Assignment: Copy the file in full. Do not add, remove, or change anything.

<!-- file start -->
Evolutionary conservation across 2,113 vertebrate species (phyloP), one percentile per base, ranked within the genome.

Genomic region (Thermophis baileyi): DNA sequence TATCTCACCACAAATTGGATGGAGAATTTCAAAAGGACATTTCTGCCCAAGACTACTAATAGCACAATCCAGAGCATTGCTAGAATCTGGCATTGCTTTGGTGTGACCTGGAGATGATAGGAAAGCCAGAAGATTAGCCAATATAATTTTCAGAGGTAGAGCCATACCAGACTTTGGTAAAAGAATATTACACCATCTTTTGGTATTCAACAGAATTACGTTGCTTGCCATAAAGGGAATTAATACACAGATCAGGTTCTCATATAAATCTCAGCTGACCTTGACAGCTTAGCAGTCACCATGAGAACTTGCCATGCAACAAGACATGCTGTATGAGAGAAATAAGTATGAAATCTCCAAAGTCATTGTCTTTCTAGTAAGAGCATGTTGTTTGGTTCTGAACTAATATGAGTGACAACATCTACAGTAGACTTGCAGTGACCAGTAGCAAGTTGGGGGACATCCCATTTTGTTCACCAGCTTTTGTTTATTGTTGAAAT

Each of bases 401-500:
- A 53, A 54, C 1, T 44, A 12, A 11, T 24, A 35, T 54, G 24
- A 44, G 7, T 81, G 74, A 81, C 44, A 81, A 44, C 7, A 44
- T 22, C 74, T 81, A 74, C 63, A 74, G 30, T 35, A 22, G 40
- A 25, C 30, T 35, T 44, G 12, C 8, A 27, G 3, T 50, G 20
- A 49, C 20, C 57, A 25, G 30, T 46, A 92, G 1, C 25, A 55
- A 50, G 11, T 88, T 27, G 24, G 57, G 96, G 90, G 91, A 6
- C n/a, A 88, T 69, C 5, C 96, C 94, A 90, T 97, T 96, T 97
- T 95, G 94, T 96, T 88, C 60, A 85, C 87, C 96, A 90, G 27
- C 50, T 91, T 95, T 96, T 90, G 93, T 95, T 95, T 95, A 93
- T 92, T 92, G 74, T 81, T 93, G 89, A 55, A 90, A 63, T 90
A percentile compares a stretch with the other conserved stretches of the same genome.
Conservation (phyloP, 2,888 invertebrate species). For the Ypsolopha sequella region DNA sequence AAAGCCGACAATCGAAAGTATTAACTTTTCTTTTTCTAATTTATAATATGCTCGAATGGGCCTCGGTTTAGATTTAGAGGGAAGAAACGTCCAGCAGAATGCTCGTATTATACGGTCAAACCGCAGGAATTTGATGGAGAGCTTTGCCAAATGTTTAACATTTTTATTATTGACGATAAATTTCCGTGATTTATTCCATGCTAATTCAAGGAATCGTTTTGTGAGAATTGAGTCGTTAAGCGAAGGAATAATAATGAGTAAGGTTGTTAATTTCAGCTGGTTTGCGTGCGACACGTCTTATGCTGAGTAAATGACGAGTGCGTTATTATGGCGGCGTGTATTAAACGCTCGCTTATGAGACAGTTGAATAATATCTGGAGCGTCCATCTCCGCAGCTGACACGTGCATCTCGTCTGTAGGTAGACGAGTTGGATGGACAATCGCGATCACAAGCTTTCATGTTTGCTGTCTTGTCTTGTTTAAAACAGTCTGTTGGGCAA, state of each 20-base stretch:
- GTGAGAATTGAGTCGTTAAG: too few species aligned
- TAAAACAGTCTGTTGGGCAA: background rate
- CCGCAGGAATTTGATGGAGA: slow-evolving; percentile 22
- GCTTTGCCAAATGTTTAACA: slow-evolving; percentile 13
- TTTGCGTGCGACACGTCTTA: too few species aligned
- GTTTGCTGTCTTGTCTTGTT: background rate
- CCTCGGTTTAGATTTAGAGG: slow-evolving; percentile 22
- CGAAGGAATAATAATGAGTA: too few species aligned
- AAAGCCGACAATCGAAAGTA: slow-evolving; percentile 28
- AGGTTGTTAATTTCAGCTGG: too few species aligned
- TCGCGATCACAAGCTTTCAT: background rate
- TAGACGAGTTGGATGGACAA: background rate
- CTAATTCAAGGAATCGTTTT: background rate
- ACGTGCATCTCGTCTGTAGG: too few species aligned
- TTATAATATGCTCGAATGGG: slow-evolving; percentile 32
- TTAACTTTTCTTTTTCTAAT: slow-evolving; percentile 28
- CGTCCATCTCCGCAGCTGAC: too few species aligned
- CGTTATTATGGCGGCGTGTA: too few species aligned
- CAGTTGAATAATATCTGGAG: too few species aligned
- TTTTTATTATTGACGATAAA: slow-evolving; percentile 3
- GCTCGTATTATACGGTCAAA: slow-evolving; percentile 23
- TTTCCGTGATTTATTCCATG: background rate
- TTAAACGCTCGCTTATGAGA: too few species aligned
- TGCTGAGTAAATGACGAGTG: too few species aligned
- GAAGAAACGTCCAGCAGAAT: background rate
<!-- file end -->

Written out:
Evolutionary conservation across 2,113 vertebrate species (phyloP), one percentile per base, ranked within the genome.

Genomic region (Thermophis baileyi): DNA sequence TATCTCACCACAAATTGGATGGAGAATTTCAAAAGGACATTTCTGCCCAAGACTACTAATAGCACAATCCAGAGCATTGCTAGAATCTGGCATTGCTTTGGTGTGACCTGGAGATGATAGGAAAGCCAGAAGATTAGCCAATATAATTTTCAGAGGTAGAGCCATACCAGACTTTGGTAAAAGAATATTACACCATCTTTTGGTATTCAACAGAATTACGTTGCTTGCCATAAAGGGAATTAATACACAGATCAGGTTCTCATATAAATCTCAGCTGACCTTGACAGCTTAGCAGTCACCATGAGAACTTGCCATGCAACAAGACATGCTGTATGAGAGAAATAAGTATGAAATCTCCAAAGTCATTGTCTTTCTAGTAAGAGCATGTTGTTTGGTTCTGAACTAATATGAGTGACAACATCTACAGTAGACTTGCAGTGACCAGTAGCAAGTTGGGGGACATCCCATTTTGTTCACCAGCTTTTGTTTATTGTTGAAAT

Each of bases 401-500:
- A 53, A 54, C 1, T 44, A 12, A 11, T 24, A 35, T 54, G 24
- A 44, G 7, T 81, G 74, A 81, C 44, A 81, A 44, C 7, A 44
- T 22, C 74, T 81, A 74, C 63, A 74, G 30, T 35, A 22, G 40
- A 25, C 30, T 35, T 44, G 12, C 8, A 27, G 3, T 50, G 20
- A 49, C 20, C 57, A 25, G 30, T 46, A 92, G 1, C 25, A 55
- A 50, G 11, T 88, T 27, G 24, G 57, G 96, G 90, G 91, A 6
- C n/a, A 88, T 69, C 5, C 96, C 94, A 90, T 97, T 96, T 97
- T 95, G 94, T 96, T 88, C 60, A 85, C 87, C 96, A 90, G 27
- C 50, T 91, T 95, T 96, T 90, G 93, T 95, T 95, T 95, A 93
- T 92, T 92, G 74, T 81, T 93, G 89, A 55, A 90, A 63, T 90
A percentile compares a stretch with the other conserved stretches of the same genome.
Conservation (phyloP, 2,888 invertebrate species). For the Ypsolopha sequella region DNA sequence AAAGCCGACAATCGAAAGTATTAACTTTTCTTTTTCTAATTTATAATATGCTCGAATGGGCCTCGGTTTAGATTTAGAGGGAAGAAACGTCCAGCAGAATGCTCGTATTATACGGTCAAACCGCAGGAATTTGATGGAGAGCTTTGCCAAATGTTTAACATTTTTATTATTGACGATAAATTTCCGTGATTTATTCCATGCTAATTCAAGGAATCGTTTTGTGAGAATTGAGTCGTTAAGCGAAGGAATAATAATGAGTAAGGTTGTTAATTTCAGCTGGTTTGCGTGCGACACGTCTTATGCTGAGTAAATGACGAGTGCGTTATTATGGCGGCGTGTATTAAACGCTCGCTTATGAGACAGTTGAATAATATCTGGAGCGTCCATCTCCGCAGCTGACACGTGCATCTCGTCTGTAGGTAGACGAGTTGGATGGACAATCGCGATCACAAGCTTTCATGTTTGCTGTCTTGTCTTGTTTAAAACAGTCTGTTGGGCAA, state of each 20-base stretch:
- GTGAGAATTGAGTCGTTAAG: too few species aligned
- TAAAACAGTCTGTTGGGCAA: background rate
- CCGCAGGAATTTGATGGAGA: slow-evolving; percentile 22
- GCTTTGCCAAATGTTTAACA: slow-evolving; percentile 13
- TTTGCGTGCGACACGTCTTA: too few species aligned
- GTTTGCTGTCTTGTCTTGTT: background rate
- CCTCGGTTTAGATTTAGAGG: slow-evolving; percentile 22
- CGAAGGAATAATAATGAGTA: too few species aligned
- AAAGCCGACAATCGAAAGTA: slow-evolving; percentile 28
- AGGTTGTTAATTTCAGCTGG: too few species aligned
- TCGCGATCACAAGCTTTCAT: background rate
- TAGACGAGTTGGATGGACAA: background rate
- CTAATTCAAGGAATCGTTTT: background rate
- ACGTGCATCTCGTCTGTAGG: too few species aligned
- TTATAATATGCTCGAATGGG: slow-evolving; percentile 32
- TTAACTTTTCTTTTTCTAAT: slow-evolving; percentile 28
- CGTCCATCTCCGCAGCTGAC: too few species aligned
- CGTTATTATGGCGGCGTGTA: too few species aligned
- CAGTTGAATAATATCTGGAG: too few species aligned
- TTTTTATTATTGACGATAAA: slow-evolving; percentile 3
- GCTCGTATTATACGGTCAAA: slow-evolving; percentile 23
- TTTCCGTGATTTATTCCATG: background rate
- TTAAACGCTCGCTTATGAGA: too few species aligned
- TGCTGAGTAAATGACGAGTG: too few species aligned
- GAAGAAACGTCCAGCAGAAT: background rate